Welcome to the newly revamped DCX Navigator Blog!
Here at the DCX we’re dedicated to better understanding what really makes (or breaks!) customer experience in the digital world.
Every blog should have a goal. So this one’s is to become a resource for user experience and customer experience experts, technology marketers and product marketers, information specialists, business owners and indeed, anyone with an interest in how people really experience the online world and how we can improve that experience.
Managing customer experience is not like the old days where you parked a polite, well groomed greeter at your shop’s entrance to ask customers if they had a good day. I’m simplifying of course, but with the advent of digital, customer experience is now more complex and yet can be more rewarding than ever before.
The challenge for companies today is how to deliver a consistent brand at every point where they touch their potential customers. The so-called ‘omni-channel’ customer connects with a company by many means; physically walking into a shop, speaking to a representative by phone, but also via a host of online channels; websites, mobile and tablet for instance. These web channels represent a growing investment for companies and increasingly, the only way that customers connect at all with a company, service or product.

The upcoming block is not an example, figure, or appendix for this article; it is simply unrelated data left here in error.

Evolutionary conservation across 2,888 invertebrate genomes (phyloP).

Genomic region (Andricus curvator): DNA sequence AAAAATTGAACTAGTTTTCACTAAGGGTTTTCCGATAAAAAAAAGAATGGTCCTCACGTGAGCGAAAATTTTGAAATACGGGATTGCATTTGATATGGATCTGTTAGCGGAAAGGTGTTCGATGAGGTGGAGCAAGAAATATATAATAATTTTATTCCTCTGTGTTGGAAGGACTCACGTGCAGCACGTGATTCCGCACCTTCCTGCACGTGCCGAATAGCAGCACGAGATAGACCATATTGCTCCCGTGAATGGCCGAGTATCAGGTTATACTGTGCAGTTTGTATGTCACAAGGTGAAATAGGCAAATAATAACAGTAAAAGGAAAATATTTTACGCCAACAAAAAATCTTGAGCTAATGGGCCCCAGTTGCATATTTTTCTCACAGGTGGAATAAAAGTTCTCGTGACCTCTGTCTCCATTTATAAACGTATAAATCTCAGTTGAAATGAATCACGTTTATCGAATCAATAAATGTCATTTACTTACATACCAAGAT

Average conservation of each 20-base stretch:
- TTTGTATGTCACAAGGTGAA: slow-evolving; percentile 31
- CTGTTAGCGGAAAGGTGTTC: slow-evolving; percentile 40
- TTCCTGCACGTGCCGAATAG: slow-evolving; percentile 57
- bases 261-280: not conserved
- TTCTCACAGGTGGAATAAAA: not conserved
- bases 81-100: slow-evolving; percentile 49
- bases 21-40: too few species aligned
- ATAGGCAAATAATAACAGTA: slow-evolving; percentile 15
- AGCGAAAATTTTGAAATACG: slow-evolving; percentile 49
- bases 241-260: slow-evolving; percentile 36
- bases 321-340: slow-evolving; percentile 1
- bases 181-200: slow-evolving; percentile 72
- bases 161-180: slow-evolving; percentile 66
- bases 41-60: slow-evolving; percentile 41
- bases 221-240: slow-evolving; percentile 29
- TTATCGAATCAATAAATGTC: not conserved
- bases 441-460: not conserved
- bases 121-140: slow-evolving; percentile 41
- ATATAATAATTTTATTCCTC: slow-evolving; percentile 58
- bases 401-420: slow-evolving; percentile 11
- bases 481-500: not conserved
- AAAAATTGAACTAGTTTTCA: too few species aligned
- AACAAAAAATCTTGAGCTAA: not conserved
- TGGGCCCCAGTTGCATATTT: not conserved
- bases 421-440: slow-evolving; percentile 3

62% of European Online Shoppers Made Purchases via Tablet
In a 2013 study of the online shopper by UPS for example, the survey found that of the more than 400 million online shoppers in Europe, over half own a smartphone and about a third own a tablet. Of these, 62% of consumers (nearly 100 million people) made purchases on their tablets. The implication is clear; companies with an online presence must pay attention that their online experience aligns with the company’s goals.
Digital Customers are Looking for a Seamless Experience
Some more interesting results from the same survey found that “Most omni-channel shoppers prefer online methods of access to retailers, but they are also looking for a seamless omni-channel experience.”
The same respondents were looking for an experience that includes specific functionality:
- the ability to shop online and then collect in store
- the option to conduct one-click checkout and;
- the ability to shop online and return a product to a store
And a failure or process disconnect at any one of these points can impact the entire brand. Like dominoes, an entire brand can stand or fall upon the weight of a single channel experience.
And Some Pertinent Questions:
To these customer ‘demands’ we can now add some questions:
- To what extent do we know how well a company provides the above sort of functionality?
- How well do companies manage the same functionality across different devices and channels?
- Is the customers’ actual experience in line with what the company believes it to be? (surveys say no!)
- And if not, what sort of damage is the attrition having on overall brand perception and business revenue?
It is these and similar questions that frame the challenge for the Digital Customer Experience analyst and consultant – as well as the software designers out there creating the tools to monitor that experience.
More thoughts on this next time…